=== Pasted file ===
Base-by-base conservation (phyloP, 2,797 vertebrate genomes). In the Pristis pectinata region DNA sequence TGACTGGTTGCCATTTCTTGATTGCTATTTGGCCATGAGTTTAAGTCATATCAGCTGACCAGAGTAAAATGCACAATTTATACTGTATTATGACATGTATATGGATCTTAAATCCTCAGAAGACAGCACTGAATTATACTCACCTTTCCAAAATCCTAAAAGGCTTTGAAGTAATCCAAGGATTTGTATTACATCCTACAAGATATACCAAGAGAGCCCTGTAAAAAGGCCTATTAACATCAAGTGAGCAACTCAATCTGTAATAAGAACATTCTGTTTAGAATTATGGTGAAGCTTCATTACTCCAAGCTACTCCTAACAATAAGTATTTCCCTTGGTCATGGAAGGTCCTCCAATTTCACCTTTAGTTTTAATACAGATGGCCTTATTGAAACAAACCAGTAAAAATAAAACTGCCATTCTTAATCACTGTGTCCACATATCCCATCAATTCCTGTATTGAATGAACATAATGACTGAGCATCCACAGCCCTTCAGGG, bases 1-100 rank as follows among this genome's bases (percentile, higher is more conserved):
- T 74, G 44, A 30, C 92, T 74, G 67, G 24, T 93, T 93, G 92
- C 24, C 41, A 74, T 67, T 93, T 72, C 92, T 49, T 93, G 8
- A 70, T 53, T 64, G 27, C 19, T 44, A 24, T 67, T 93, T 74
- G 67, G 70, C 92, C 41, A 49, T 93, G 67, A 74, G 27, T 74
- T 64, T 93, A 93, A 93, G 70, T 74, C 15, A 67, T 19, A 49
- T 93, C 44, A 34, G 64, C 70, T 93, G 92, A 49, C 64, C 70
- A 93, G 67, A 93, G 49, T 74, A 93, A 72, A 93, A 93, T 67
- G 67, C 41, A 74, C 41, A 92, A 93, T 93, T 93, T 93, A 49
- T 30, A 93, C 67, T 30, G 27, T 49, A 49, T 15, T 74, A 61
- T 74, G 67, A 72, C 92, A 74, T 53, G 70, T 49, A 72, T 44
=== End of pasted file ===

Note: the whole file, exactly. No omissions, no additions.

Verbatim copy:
Base-by-base conservation (phyloP, 2,797 vertebrate genomes). In the Pristis pectinata region DNA sequence TGACTGGTTGCCATTTCTTGATTGCTATTTGGCCATGAGTTTAAGTCATATCAGCTGACCAGAGTAAAATGCACAATTTATACTGTATTATGACATGTATATGGATCTTAAATCCTCAGAAGACAGCACTGAATTATACTCACCTTTCCAAAATCCTAAAAGGCTTTGAAGTAATCCAAGGATTTGTATTACATCCTACAAGATATACCAAGAGAGCCCTGTAAAAAGGCCTATTAACATCAAGTGAGCAACTCAATCTGTAATAAGAACATTCTGTTTAGAATTATGGTGAAGCTTCATTACTCCAAGCTACTCCTAACAATAAGTATTTCCCTTGGTCATGGAAGGTCCTCCAATTTCACCTTTAGTTTTAATACAGATGGCCTTATTGAAACAAACCAGTAAAAATAAAACTGCCATTCTTAATCACTGTGTCCACATATCCCATCAATTCCTGTATTGAATGAACATAATGACTGAGCATCCACAGCCCTTCAGGG, bases 1-100 rank as follows among this genome's bases (percentile, higher is more conserved):
- T 74, G 44, A 30, C 92, T 74, G 67, G 24, T 93, T 93, G 92
- C 24, C 41, A 74, T 67, T 93, T 72, C 92, T 49, T 93, G 8
- A 70, T 53, T 64, G 27, C 19, T 44, A 24, T 67, T 93, T 74
- G 67, G 70, C 92, C 41, A 49, T 93, G 67, A 74, G 27, T 74
- T 64, T 93, A 93, A 93, G 70, T 74, C 15, A 67, T 19, A 49
- T 93, C 44, A 34, G 64, C 70, T 93, G 92, A 49, C 64, C 70
- A 93, G 67, A 93, G 49, T 74, A 93, A 72, A 93, A 93, T 67
- G 67, C 41, A 74, C 41, A 92, A 93, T 93, T 93, T 93, A 49
- T 30, A 93, C 67, T 30, G 27, T 49, A 49, T 15, T 74, A 61
- T 74, G 67, A 72, C 92, A 74, T 53, G 70, T 49, A 72, T 44